Semaine Olympique Française : Leaderboards narrow national tensions
Thursday, May 2, 2019 7:18 PM
Italy’s Mattia Camboni looks closest in the Semaine Olympique Française fleets to being able to have a party on Friday before Saturday’s medal races, after extending his lead in the men’s RS:X. But another full day of racing in Hyères could have turned out very differently after he crashed with his countryman, Daniele Benedetti at the start of the second race.
Olympic sailing is a cut-throat business. The camaraderie in the boat park is extraordinary, particularly between countries, but because only one sailor in each class can represent their country at the Olympics it can test the relationships between friends, flatmates and countrymen to destruction. Australia’s Matt Wearn has talked about how pressure affected his relationship with Tom Burton, the Rio 2016 Olympic champion, and with the top three here all Australians, that is only increasing.
So it is hard not to read significance into every word, and especially deed on the water and when Camboni and Benedetti, who live in the same building in Civitavecchia on the coast near Rome, crashed, there was edge.
“Good day, the gap is bigger, it could have been better in the last race, but it could also have been much worse in the second - Daniele and I crashed,” Camboni said. Was it an accident? Camboni shrugged and laughed. “It’s OK, I didn’t fall, but I started last. He passed over me. But in the end I had a good race and came back to seventh.”
“I still have a good discard, nine is better than the second and third placed on the leaderboard. But three races you never know, you do one UFD, you push a little too much in the start, then everything open. I hope to have a good day tomorrow and then we’ll see if I can party one day before (the medal race) or if I get no party.”
It was a day of shifting winds if not always fortunes, starting with unstable 6-8 knot south-westerlies and building slightly and stabilising by the late afternoon. The forecast for Friday and Saturday is for 18-20 knot westerlies.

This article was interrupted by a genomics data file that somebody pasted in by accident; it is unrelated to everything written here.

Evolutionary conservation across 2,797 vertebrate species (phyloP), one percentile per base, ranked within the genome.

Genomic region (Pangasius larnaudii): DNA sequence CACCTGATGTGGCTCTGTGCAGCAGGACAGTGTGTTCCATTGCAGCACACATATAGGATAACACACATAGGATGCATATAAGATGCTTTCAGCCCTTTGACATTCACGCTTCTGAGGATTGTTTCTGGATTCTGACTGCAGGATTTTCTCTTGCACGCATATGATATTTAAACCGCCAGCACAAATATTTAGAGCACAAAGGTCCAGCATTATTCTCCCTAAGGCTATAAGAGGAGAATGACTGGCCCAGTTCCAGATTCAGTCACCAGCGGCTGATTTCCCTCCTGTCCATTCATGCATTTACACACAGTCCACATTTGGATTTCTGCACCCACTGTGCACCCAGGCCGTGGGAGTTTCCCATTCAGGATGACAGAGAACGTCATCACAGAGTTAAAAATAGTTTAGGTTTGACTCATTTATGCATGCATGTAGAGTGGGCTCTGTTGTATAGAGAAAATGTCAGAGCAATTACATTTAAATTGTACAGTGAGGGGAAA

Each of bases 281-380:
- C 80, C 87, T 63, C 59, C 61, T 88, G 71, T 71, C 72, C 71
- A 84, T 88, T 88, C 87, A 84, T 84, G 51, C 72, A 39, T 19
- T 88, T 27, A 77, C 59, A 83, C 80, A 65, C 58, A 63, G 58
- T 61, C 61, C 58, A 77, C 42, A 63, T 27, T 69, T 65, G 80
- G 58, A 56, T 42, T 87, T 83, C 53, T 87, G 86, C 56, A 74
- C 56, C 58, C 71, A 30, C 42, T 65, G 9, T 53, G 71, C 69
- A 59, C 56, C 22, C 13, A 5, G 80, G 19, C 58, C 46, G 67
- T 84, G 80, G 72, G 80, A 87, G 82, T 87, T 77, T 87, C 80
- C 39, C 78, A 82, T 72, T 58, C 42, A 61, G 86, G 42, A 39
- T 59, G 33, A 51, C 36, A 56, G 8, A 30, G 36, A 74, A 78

It may not have been Perth conditions again, but the Perth boys, Matt Wearn and Luke Elliott shared the honours again today, dominating the first day of gold fleet. Wearn tightened his grip at the top and Elliott moved past New Zealand’s Sam Meech into second, eight points behind. Racing in more stable conditions after the Laser Radial had finished, Elliot won the first ahead of Wearn, and then Wearn won the second.
Meech could not find any rhythm for the first day this week and finished 13th in both races. Tom Burton moved into third, two points ahead, but he too struggled in the first race, finishing 15th.
But with three races tomorrow, in what promise to be more Perth-like conditions, nothing is decided yet.
Matt Wearn: “A two and a one, can’t complain about that. It’s intense (the first day of Gold fleet), you get a little bit used to maybe having a boat-speed advantage, where, especially in stuff like today when it was quite flat water, everybody is about the same speed. So, it becomes really important to position in the right spots. The first day is always a shock to the system, so it’s nice to get a good couple of races in on the first day of Gold fleet. Not having a considerable drop yet helps a lot. A seven is my worst race at the moment and that is a pretty good result in Gold fleet, so I’m pretty happy with having a solid regatta so far. It means I can race for the win rather than be racing conservatively.”
With eight races down the Laser Radial looks like being a two-horse race between the 21-year-old Hungarian, Maria Erdi and the 28-year-old Finn, Tuula Tenkanen. Erdi finished 15th in the second race, her first time out of the top ten, but Tenkanen had been 19th in the first in shifty conditions. Just a point separates them.